Dairy farmers blockaded two Muller Wiseman processing factories in a protest over falling milk prices.
Lobby group Farmers For Action (FFA) led the protests at two Muller sites on Tuesday night (11 November) – at Market Drayton in Shropshire and Bridgwater in Somerset.
FFA said it targeted Muller again after it slashed its November milk prices by 1.9p/litre to 27.1p/litre.
David Handley, FFA chairman, said dairy farmers were also unhappy about Muller’s £80m acquisition of Dairy Crest’s entire dairy operations, subject to approval from competition authorities.
The Muller Wiseman factory in Market Drayton was the first dairy processor the FFA targeted in its current campaign for fairer milk prices.
“Six weeks ago, Muller told us everything under the sun, that there was no money in liquid milk and how they lost £50m,” said Mr Handley.
“Why, if there is no money in liquid milk, are they buying Dairy Crest? We calculate that it would cost every Muller Wiseman producer £60,000 to fund the deal.
“But if you spoke to every single Wiseman producer and asked them if they would rather have £60,000 more this year, they would bite your hand off.”
Mr Handley added that Muller Wiseman had bought Dairy Crest for one reason alone – to make a massive profit.
“We’re not knocking what they have done, but we’re not pleased that they tell farmers there is no money in liquid milk and blast us for protesting, then six weeks later they roll out the chequebook for £80m.”
He said the current situation was unsustainable and dairy farmers would be exiting the industry in droves if the milk price pain continued.
“The number of dairy producers in England and Wales is set to drop below 10,000. I think that five years from now, that figure will be closer to 5,000 than 10,000,” he added.
Ahead of Tuesday’s protests, FFA members held a two-minute silence honoring the fallen heroes killed in conflicts since the start of the First World War.
Hundreds of farmers picketed the Muller factories in Bridgwater and Market Drayton. More than 30 tractors were used to blockade the Muller factory at Bridgwater and large farm machinery was also used at Market Drayton.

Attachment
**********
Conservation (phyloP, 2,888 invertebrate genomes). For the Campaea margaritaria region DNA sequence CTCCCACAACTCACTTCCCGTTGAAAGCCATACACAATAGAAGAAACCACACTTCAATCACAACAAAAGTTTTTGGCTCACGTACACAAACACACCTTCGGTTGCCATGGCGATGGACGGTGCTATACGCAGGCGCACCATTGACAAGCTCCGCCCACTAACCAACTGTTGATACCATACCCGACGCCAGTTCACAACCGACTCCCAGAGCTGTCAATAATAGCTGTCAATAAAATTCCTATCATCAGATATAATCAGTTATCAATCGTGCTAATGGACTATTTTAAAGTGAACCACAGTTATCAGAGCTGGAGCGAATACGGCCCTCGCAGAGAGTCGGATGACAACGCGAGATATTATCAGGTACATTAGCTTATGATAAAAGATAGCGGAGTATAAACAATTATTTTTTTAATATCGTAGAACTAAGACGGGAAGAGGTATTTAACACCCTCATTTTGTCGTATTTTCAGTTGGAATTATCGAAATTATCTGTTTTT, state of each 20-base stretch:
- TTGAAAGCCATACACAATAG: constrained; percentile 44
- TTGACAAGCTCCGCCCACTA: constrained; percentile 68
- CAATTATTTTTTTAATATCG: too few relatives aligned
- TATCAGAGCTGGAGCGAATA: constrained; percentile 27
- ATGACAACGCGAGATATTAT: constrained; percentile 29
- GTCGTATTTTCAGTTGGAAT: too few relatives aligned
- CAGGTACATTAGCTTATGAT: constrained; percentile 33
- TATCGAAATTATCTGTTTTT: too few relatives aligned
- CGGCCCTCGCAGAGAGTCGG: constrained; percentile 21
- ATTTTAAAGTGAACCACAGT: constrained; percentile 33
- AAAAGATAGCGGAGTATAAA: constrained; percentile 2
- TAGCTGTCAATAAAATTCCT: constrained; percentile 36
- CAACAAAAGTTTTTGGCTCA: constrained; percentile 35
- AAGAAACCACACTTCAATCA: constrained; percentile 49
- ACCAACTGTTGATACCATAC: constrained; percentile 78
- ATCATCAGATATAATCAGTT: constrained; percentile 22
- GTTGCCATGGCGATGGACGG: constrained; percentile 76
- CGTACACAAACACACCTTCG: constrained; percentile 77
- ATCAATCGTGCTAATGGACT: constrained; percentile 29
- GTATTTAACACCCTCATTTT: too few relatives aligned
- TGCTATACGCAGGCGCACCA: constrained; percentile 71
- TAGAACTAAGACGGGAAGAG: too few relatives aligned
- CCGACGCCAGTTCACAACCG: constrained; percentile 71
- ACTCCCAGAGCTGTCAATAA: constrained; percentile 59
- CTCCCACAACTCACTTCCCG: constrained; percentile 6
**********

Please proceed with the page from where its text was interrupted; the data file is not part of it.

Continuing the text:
Somerset FFA co-ordinator and dairy farmer James Hole, who farms near Wedmore and supplies milk to Arla, took part in the protest at Bridgwater.
He said: “Some dairy industry commentators have said dairy farmers must improve their efficiency of production to maintain profitability when milk prices fall.
“But efficiency needs investment which cannot be achieved without a sustainable milk price.
“Our milk price is now at 28.5p/litre, down from 33.8p/litre in the spring and the cost of production is around 32p/litre. We will lose £6,000 a month, which is £72,000 over 12 months.
“Dairy processors are using the slump in global markets as the scapegoat for lower prices when 85% of the milk we produce is consumed in the UK.”
Mr Hole added that one Arla board member he had spoken to had told him that there was a possibility of further cuts in the milk price in January.
“If this doesn’t stop, the protests will just keep on coming,” said Mr Hole.
In a letter sent to the members of Muller Wiseman milk group, a spokesman for the company said Tuesday’s protests would “lead to further disruption at our dairies, adding cost at a time when the whole industry is under pressure”.
Ronald Kers, Muller CEO, said the acquisition of Dairy Crest would make a “more competitive, sustainable, efficient and innovative” dairy processor in the UK which will “generate real benefits for customers, consumers, employees and suppliers”.